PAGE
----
In most cases our water evaporators are used to remove unwanted residues and provide a return-supply of clean water. However, we are seeing more and more cases where our machines are being used in production and manufacture of goods, by instead removing unwanted water, such as in the production of sea salt.
Recently Solutex have installed a WT250-HPS at a UK manufacturer of high quality sea salt. This machine evaporates and discharges 250 litres/hour of clean water. For this customer the unit was set to run for 14.5 hours, loading and then concentrating and continuously topping up the salt water inside the boiler until the end of the cycle.
Over this time period the machine is loaded with approximately 3,500 litres of sea water, containing 3.5% salt (NaCl). This is concentrated down to 550 litres containing approximately 120kg of salt (or ~21.8%).
Once the 14.5 hrs is completed, the batch of concentrated brine is discharged to a storage tank ready for the next stage of the process – creating the sea salt flakes – and a new batch is automatically begun.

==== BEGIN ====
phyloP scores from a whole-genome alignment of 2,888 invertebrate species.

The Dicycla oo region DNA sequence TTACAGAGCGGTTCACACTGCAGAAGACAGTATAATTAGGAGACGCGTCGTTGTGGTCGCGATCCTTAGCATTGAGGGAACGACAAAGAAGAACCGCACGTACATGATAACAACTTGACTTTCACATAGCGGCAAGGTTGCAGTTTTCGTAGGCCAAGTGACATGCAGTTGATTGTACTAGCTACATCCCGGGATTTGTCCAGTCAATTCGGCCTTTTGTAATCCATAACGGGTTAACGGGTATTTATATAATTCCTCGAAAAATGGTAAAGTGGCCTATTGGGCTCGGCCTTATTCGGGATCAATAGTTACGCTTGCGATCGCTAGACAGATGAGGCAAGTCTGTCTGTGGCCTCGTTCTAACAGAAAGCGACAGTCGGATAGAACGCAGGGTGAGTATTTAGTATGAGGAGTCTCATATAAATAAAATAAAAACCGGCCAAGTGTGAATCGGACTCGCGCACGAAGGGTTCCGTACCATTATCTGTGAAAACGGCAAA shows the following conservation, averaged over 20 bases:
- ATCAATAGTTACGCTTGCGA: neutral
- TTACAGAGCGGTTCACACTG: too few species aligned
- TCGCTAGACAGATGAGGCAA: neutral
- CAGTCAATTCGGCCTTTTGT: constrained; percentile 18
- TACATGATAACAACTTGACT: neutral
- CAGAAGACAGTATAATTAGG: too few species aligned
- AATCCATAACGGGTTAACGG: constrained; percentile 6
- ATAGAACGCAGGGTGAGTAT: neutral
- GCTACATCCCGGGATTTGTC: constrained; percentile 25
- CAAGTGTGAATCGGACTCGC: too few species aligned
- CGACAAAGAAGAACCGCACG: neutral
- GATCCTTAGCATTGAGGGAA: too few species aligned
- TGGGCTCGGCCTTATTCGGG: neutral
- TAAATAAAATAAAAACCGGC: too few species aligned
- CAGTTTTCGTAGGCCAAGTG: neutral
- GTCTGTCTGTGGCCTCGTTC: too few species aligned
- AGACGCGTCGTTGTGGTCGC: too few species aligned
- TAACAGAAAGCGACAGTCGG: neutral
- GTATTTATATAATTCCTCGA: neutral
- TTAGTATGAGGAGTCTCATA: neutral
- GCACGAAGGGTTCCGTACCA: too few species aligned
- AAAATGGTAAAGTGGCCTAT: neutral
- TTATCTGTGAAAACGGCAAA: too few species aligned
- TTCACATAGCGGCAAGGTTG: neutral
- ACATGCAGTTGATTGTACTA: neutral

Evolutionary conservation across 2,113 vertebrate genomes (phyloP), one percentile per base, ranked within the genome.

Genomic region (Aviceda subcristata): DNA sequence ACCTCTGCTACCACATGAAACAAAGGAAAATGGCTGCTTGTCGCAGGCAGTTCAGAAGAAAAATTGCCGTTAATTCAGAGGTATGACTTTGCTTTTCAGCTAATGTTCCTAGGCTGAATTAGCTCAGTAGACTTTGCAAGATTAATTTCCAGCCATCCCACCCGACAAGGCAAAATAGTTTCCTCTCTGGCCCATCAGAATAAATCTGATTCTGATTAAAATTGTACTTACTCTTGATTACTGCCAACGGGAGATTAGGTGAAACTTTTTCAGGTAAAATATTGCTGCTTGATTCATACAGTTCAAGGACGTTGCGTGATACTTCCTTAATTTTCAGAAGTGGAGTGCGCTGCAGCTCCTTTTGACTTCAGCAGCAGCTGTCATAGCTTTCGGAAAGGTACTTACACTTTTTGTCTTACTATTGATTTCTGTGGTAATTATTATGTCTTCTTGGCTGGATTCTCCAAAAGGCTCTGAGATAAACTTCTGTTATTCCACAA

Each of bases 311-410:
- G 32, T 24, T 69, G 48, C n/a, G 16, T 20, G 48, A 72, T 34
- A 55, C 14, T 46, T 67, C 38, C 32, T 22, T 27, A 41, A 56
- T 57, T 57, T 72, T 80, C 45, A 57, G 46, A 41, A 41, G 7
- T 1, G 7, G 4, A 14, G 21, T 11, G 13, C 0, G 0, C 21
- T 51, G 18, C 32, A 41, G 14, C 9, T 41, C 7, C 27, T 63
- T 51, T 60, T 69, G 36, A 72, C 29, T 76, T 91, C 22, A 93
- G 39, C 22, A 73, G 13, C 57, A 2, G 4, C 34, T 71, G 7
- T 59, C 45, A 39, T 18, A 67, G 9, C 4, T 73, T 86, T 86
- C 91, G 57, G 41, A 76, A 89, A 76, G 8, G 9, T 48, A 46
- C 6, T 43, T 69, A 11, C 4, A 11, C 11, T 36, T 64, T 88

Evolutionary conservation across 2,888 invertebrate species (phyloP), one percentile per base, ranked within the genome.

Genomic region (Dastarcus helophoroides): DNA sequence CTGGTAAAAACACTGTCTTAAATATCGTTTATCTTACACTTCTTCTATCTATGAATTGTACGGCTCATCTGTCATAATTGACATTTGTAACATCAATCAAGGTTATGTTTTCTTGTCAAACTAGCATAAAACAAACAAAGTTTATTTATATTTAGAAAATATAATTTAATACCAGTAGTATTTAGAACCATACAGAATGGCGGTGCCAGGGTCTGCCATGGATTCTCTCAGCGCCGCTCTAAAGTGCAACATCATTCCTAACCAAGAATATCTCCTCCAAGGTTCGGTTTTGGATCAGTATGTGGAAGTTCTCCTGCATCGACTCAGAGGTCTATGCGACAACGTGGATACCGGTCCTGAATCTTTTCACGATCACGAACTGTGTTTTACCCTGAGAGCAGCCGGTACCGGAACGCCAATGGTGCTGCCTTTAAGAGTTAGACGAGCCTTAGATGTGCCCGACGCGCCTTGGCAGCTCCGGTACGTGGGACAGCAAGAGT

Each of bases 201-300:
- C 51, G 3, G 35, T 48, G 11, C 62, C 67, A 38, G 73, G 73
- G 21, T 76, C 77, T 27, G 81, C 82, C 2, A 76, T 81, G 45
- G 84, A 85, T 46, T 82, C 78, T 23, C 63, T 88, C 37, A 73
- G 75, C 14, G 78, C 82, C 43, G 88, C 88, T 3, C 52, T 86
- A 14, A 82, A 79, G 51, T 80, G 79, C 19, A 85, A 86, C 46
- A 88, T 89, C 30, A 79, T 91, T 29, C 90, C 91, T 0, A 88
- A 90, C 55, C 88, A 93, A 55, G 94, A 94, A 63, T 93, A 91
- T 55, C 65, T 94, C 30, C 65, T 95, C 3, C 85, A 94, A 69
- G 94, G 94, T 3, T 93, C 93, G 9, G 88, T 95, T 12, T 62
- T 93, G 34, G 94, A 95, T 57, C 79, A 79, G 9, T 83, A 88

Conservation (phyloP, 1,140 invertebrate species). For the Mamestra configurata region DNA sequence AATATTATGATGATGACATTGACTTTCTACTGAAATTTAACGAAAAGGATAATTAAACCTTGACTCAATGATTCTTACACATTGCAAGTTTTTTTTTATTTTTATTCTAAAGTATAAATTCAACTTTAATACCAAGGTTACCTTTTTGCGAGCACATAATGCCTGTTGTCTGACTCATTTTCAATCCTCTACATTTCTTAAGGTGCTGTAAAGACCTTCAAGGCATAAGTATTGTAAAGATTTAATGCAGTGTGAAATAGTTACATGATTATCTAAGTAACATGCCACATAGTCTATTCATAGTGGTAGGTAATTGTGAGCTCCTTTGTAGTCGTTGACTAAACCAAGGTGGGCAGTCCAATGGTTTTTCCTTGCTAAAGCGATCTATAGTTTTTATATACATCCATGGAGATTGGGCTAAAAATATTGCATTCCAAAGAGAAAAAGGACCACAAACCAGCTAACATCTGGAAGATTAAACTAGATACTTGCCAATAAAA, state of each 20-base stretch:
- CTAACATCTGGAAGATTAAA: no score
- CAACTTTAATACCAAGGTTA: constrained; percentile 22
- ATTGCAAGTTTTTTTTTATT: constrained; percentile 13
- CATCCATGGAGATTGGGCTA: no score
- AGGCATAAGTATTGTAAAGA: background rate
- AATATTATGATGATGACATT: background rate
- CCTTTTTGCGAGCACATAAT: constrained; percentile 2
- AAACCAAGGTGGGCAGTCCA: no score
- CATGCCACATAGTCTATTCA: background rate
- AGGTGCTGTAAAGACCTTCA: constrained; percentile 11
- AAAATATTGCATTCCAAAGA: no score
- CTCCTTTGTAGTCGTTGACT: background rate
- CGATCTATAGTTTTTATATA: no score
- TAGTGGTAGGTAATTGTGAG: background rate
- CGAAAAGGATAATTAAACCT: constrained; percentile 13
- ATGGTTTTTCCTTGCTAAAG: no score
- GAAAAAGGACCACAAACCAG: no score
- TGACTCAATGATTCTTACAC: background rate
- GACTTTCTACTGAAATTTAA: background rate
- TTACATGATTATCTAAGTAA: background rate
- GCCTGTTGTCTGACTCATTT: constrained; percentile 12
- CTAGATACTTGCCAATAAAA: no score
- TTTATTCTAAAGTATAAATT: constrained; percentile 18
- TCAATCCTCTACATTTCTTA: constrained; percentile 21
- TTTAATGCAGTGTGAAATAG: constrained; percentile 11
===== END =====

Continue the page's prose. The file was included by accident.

Our evaporators are able to achieve all of this in an energy efficient and economical way. The water is heated under a vacuum, reducing the boiling point to just 30-35ºC. Instead of using electrical elements, the water is heated using a Freon heat-pump circuit and, once the water is evaporated as steam, is then condensed back to liquid form using the same – now cooled – Freon to further reduce energy usage. The whole system uses approximately 0.18kWh/litre. That equates to 30.42 gCO2/litre (at time of writing UK Electricity was being supplied on average at 169g/kWh, https://carbonintensity.org.uk/). For comparison, a kettle uses the same amount of energy just to heat one litre of water (assuming a 90% efficient kettle), this of course does not include; energy required to load water, vaporise it to steam, then condense it back to liquid and then pumping it out.
The investment in equipment has provided this customer with the ultimate flexibility, to suit demand, as well providing a very consistent brine output that allows for rapid salt generation. This has helped them maximise output, fulfil a growing order book and allow for expansion.